• If a local user is not associated with a remote host, the switch does not send informs for the auth (authNoPriv) and the priv (authPriv) authentication levels.
  • Changing the value of the SNMP engine ID has significant results. A user's password (entered on the command line) is converted to an MD5 or SHA security digest based on the password and the local engine ID. The command-line password is then destroyed, as required by RFC 2274. Because of this deletion, if the value of the engine ID changes, the security digests of SNMPv3 users become invalid, and you need to reconfigure SNMP users by using the snmp-server user username global configuration command. Similar restrictions require the reconfiguration of community strings when the engine ID changes.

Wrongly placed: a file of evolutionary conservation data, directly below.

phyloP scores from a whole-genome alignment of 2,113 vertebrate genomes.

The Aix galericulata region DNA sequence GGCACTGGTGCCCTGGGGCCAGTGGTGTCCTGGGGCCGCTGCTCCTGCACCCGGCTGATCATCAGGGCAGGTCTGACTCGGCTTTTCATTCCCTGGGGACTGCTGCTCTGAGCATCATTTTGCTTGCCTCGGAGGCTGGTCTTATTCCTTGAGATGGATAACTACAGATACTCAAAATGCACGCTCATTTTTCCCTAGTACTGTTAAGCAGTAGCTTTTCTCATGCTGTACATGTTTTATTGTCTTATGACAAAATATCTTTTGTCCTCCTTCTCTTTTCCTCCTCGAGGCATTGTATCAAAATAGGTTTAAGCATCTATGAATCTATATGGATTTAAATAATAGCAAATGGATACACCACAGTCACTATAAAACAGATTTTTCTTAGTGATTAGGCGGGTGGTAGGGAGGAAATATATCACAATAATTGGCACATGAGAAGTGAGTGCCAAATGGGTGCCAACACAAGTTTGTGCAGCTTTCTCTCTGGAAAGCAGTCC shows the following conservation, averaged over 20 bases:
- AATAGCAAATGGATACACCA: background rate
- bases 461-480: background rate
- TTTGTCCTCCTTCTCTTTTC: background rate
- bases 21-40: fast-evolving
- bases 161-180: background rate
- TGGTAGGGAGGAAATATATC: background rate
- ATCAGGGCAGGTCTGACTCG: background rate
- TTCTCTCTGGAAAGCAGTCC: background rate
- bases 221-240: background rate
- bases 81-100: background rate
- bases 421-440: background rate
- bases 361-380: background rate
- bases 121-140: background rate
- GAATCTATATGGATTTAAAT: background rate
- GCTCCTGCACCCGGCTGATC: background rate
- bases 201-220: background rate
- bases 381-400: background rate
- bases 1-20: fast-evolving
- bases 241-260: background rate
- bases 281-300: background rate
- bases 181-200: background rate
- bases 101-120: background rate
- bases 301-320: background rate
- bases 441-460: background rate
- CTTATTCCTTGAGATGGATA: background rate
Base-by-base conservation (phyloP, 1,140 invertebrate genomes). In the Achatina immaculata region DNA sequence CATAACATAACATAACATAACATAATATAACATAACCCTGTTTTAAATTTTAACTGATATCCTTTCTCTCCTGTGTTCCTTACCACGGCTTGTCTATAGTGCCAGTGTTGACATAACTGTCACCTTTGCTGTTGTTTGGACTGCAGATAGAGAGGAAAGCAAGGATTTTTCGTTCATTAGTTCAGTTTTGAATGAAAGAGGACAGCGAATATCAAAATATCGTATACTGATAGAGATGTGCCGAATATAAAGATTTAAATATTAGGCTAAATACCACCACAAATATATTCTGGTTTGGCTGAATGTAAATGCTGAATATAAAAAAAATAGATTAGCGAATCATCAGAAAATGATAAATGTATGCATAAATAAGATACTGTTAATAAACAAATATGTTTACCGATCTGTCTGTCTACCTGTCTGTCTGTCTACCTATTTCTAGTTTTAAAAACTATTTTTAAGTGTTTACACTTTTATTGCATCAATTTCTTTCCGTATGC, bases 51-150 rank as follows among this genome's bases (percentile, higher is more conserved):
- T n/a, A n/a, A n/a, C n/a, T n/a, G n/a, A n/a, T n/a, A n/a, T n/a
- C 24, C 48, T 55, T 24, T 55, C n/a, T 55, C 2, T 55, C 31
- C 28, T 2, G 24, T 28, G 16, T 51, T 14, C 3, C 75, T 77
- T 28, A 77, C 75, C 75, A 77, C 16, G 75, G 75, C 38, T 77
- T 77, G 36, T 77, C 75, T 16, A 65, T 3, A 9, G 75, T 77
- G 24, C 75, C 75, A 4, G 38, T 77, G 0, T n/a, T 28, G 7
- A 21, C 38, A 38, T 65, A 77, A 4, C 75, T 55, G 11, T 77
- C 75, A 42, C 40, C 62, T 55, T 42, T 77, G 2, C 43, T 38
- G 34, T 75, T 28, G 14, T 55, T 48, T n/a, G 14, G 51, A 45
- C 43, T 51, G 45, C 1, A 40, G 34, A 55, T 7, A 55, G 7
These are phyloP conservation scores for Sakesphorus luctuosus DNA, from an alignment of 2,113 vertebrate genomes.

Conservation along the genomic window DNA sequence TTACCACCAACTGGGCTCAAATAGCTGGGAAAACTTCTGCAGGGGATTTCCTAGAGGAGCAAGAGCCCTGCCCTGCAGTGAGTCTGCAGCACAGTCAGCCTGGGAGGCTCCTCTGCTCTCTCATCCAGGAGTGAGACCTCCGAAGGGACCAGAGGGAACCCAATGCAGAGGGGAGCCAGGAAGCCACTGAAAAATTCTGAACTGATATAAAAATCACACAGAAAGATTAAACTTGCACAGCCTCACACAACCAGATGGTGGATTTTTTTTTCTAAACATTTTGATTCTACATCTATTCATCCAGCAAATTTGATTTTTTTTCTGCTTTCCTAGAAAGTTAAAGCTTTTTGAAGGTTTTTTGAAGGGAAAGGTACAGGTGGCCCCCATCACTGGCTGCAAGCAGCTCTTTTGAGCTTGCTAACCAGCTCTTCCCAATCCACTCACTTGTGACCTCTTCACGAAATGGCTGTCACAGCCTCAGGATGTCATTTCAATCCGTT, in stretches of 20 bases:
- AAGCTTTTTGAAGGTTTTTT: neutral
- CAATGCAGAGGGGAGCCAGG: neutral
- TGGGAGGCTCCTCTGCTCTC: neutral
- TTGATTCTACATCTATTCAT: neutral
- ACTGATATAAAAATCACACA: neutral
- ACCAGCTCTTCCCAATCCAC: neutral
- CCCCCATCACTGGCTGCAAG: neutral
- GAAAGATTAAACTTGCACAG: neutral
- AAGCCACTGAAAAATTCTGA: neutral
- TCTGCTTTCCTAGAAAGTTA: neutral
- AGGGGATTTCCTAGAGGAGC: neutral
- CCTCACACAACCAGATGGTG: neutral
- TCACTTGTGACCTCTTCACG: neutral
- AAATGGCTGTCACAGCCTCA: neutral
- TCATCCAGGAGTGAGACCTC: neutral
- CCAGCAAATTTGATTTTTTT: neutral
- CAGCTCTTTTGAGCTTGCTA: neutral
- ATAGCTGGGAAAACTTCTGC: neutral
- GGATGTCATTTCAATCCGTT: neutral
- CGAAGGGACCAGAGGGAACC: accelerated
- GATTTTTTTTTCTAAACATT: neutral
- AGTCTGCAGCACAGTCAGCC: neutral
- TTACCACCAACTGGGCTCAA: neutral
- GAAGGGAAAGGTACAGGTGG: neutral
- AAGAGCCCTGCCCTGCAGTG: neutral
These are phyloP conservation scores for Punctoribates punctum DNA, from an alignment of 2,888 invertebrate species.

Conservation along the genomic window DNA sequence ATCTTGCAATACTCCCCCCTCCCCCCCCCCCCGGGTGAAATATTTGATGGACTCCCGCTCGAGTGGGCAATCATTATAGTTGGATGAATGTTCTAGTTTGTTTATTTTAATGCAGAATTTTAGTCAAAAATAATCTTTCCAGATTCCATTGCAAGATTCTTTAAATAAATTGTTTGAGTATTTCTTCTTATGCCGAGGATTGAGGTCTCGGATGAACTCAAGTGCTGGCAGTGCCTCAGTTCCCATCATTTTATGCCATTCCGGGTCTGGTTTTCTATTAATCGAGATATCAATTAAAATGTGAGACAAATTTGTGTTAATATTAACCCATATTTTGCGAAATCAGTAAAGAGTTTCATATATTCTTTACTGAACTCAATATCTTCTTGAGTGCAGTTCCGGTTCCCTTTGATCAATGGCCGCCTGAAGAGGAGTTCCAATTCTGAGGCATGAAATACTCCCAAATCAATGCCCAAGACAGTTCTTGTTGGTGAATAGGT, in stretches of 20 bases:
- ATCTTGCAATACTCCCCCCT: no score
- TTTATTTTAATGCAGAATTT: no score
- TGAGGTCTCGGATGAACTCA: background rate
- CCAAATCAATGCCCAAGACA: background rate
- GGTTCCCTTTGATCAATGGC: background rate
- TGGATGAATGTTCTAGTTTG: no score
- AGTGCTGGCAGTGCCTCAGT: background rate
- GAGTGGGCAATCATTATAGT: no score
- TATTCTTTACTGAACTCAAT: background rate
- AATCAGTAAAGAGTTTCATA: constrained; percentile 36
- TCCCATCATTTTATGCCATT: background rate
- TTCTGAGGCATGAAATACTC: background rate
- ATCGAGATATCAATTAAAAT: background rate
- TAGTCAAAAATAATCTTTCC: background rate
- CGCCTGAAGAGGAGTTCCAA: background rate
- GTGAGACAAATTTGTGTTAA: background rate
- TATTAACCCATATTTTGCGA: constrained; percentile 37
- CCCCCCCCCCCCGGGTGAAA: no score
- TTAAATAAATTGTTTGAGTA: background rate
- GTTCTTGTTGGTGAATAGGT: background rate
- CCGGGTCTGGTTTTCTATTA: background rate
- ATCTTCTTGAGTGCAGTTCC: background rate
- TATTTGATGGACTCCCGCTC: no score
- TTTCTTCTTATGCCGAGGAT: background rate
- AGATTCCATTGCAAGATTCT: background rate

How to Configure SNMP

Disabling the SNMP Agent

The no snmp-server global configuration command disables all running versions (Version 1, Version 2C, and Version 3) of the SNMP agent on the device. You reenable all versions of the SNMP agent by the first snmp-server global configuration command that you enter. There is no Cisco IOS command specifically designated for enabling SNMP.

Beginning in privileged EXEC mode, follow these steps to disable the SNMP agent.

Before You Begin

The SNMP Agent must be enabled before it can be disabled. The SNMP agent is enabled by the first snmp-server global configuration command entered on the device.

SUMMARY STEPS

    1.    configure terminal

    2.    no snmp-server

    3.    end


DETAILED STEPS
      Command or Action Purpose
    Step 1 configure terminal


    Example:
    
                
              
    Switch# configure terminal
    
    
     

    Enters the global configuration mode.

     
    Step 2 no snmp-server


    Example:
    Switch(config)# no snmp-server
     

    Disables the SNMP agent operation.

     
    Step 3 end


    Example:
    
                
              
    Switch(config)# end
    
    
     

    Returns to privileged EXEC mode.